Toronto-based AV integrator Advanced has announced the appointments of Scott Murray Anderson to the position of System Programmer and Senior AV Specialist, and Daniel Heald as Project Manager. According to Advanced President David Weatherhead, the appointments have been made in "direct response to Advanced's steadily increasing number of integration projects. "This year," he says, "we have seen substantial growth on the integration side of our business.
Incipio is bringing a new collection of cases to protect the new iPhone X, including more than 15 colours of its popular DualPro case, which has been the longest-running iPhone case form factor for the brand over the last 10 years. The DualPro will be offered in iridescent Merlot, Champagne and Midnight colours for the iPhone X, and will be joined by the active DualPro Sport and translucent DualPro Pure cases (shown on the left). Also available for the iPhone X is the NGP and Octane cases.
A new study by Netflix find that "binge racing" - attempting to race through an entire new season within 24 hours after its release - is on the rise. And Canadians lead the pack. In total, 8.4 million members have chosen to Binge Race during their Netflix tenure. Between 2013 and 2016 the amount of launch day finishers increased more than 20 times over. Canada clocks in with the highest percentage of 24 hour finishers in the world, with 11% of Canadian members having raced.
Thought it would be genius 2 put #googlehomemini in my 5-yr-old’s room so he could ask time & weather to know what 2 wear in a.m...until he asked 4 me 2 remove it before bed b/c lights creeped him out. Not fact that some woman’s voice could listen 2 him sleep. But the lights.
Muck Rack makes it simple to find people, tweets, or articles that mention any name, keyword, company, hashtag etc. We've compiled this guide to help you make the most of your search.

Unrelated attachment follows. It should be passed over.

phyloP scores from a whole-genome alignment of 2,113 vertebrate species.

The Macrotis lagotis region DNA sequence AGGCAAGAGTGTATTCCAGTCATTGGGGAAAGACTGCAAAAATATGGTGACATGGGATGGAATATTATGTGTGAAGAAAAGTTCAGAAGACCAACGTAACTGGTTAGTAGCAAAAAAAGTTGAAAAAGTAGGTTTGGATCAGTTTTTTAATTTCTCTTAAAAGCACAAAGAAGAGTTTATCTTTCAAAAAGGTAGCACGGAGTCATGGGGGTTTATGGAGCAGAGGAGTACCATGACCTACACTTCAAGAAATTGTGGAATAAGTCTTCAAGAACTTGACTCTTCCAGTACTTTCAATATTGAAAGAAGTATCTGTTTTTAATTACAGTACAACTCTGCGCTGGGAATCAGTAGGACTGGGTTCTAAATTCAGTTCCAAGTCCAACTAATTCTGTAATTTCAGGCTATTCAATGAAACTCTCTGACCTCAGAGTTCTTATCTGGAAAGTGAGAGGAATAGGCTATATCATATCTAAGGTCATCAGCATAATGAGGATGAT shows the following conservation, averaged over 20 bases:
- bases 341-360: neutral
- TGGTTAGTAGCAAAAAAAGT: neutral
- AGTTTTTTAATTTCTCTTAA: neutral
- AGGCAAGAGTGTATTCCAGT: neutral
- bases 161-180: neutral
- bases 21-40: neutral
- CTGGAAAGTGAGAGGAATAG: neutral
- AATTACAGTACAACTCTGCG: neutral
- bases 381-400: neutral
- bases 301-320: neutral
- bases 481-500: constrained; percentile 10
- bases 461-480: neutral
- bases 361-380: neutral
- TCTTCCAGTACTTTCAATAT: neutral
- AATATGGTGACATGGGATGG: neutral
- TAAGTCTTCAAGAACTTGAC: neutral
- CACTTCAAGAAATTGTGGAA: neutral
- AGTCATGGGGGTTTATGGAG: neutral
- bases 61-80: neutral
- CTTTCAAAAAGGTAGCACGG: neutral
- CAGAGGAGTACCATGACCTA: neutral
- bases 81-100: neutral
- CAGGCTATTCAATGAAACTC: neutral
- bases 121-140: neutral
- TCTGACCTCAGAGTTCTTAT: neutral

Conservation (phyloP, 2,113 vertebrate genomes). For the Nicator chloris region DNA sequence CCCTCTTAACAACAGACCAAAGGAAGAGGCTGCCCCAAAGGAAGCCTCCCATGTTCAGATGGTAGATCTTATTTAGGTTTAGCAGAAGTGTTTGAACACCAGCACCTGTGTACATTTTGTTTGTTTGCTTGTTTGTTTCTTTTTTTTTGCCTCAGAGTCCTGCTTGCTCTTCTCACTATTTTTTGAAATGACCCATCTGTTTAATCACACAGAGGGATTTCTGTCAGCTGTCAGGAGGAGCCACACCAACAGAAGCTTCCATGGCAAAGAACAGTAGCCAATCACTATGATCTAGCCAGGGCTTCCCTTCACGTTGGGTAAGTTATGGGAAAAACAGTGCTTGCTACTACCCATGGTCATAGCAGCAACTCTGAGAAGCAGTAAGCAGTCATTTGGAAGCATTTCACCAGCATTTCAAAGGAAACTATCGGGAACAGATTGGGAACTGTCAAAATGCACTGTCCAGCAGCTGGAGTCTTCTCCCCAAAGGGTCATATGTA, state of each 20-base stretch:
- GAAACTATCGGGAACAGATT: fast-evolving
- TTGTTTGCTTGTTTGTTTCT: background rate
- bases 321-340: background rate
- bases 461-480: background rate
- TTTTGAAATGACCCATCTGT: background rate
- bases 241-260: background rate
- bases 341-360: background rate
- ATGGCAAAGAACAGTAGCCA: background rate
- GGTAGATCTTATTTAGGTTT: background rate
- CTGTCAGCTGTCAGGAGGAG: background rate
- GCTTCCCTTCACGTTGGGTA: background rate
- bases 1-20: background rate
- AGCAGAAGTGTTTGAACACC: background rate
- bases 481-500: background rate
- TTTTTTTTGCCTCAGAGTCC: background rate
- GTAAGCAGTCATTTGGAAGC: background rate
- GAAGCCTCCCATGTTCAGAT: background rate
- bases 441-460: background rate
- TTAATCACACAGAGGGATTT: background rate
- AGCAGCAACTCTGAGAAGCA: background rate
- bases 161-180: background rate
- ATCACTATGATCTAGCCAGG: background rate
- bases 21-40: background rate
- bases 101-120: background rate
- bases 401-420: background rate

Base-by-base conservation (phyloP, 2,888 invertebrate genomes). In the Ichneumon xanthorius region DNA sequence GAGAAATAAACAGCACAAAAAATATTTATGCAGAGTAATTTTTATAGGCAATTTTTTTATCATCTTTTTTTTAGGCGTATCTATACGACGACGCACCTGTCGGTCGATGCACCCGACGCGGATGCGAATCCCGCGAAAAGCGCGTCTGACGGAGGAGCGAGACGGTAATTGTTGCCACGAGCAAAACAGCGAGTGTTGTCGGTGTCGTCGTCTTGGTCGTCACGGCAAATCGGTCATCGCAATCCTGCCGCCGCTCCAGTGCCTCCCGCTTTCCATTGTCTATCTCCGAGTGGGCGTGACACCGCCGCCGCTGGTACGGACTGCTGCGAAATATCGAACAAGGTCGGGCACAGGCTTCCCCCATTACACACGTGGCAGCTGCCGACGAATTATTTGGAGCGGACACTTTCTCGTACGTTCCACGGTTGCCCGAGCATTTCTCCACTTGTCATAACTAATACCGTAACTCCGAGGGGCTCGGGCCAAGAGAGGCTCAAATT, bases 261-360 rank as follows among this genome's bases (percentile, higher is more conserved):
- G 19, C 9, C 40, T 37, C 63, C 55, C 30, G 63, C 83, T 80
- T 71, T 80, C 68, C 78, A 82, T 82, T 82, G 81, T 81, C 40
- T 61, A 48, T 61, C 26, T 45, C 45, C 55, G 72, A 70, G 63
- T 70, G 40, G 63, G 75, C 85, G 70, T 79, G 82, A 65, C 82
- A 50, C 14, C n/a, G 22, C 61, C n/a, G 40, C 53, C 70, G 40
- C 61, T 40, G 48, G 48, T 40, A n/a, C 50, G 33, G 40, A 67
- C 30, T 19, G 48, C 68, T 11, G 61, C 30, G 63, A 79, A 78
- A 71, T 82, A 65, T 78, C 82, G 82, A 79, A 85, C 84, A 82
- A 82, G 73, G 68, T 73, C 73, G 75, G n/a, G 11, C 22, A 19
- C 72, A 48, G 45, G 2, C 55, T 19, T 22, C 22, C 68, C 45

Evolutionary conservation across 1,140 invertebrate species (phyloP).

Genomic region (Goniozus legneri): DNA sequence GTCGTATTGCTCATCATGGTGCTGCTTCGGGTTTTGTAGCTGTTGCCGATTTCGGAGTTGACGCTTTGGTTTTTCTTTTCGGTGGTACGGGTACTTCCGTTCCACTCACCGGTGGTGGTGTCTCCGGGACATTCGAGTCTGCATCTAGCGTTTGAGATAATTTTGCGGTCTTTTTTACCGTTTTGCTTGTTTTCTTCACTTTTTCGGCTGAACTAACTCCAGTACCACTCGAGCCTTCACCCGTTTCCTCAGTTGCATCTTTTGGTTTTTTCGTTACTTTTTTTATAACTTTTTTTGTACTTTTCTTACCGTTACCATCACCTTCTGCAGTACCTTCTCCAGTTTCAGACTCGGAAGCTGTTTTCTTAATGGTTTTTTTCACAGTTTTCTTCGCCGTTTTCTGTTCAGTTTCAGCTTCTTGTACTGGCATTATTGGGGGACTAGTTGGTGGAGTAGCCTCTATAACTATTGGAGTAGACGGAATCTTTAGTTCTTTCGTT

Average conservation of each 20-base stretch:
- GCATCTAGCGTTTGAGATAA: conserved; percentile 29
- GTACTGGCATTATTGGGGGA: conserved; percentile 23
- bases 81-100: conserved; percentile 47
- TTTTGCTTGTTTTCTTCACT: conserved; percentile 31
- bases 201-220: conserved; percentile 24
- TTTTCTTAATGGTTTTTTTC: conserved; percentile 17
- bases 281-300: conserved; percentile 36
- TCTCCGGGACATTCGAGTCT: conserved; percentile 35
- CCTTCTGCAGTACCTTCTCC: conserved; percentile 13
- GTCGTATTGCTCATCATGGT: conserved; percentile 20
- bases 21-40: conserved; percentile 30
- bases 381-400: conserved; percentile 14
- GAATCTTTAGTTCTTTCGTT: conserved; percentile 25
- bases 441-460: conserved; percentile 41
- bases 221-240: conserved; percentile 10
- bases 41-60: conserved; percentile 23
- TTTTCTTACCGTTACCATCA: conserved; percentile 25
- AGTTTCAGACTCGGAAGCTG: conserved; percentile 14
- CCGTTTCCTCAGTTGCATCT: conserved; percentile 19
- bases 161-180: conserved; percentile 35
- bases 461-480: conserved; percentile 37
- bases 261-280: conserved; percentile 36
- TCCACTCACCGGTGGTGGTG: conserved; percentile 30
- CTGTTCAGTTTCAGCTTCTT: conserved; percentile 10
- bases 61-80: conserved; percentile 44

Selecting a term
Start searching tweets, articles from media outlets, articles mentioned in tweets, journalists'
names, titles and bios with some suggested searches:
Companies or Topics (e.g. iPhone, Microsoft)
Phrases (e.g. "cloud computing") — use quotes to keep the terms together
Twitter handles (e.g. @username) — returns those who have mentioned or replied to
Names (e.g. "David Pogue")
Hashtags (e.g. #sxsw, #london2012)
Bio details (e.g. vegan, Olympics, father)
Muck Rack's Advanced Search allows for many boolean operators.
Find results that mention multiple specified terms, use AND or
+. For example, ensure each result contains both Elon Musk and Mark Zuckerberg by
searching Musk AND Zuckerberg or Musk + Zuckerberg.
Use the operators OR or , to broaden your search when you'd like either of
multiple terms to appear in results. (This is the default behavior of our search when no operators
are used). For example, results will contain either cake or cookie by searching cake OR cookie or cake,cookie
Use NOT or - to subtract results from your search. For
example, searching Disney will yield results about the Walt Disney Company as well as Walt Disney
World Resort. To exclude mentions of Disney World, search for Disney -World or Disney
When using one of these operators with a phrase, enclose it in quotation marks. For example, you can
find results about smartphones excluding Apple's iPhone 4S by searching smartphone -"iPhone
Exact case matching or punctuation
If you're searching for a brand name or keyword that relies on specific punctuation marks or capitalization, you can
find results that match your exact query by adding matchcase: before the keyword you're searching for, like matchcase:E*TRADE .
Use parentheses to separate multiple
boolean phrases. For example, to find journalists talking about having fun in Disney World or
Disneyland, search for ("disney world" OR disneyland) AND fun.
An asterisk can be used to search for any variation of a root word truncated by the asterisk. For example, searching for admin* will return results for administrator, administration, administer, administered, etc.
A near operator is an AND operator where you can control the distance between the words. You can vary the distance the near operation uses by adding a forward slash and number (between 0-99) such as strawberries NEAR/10 "whipped cream", which means the strawberries must exist within 10 words of "whipped cream".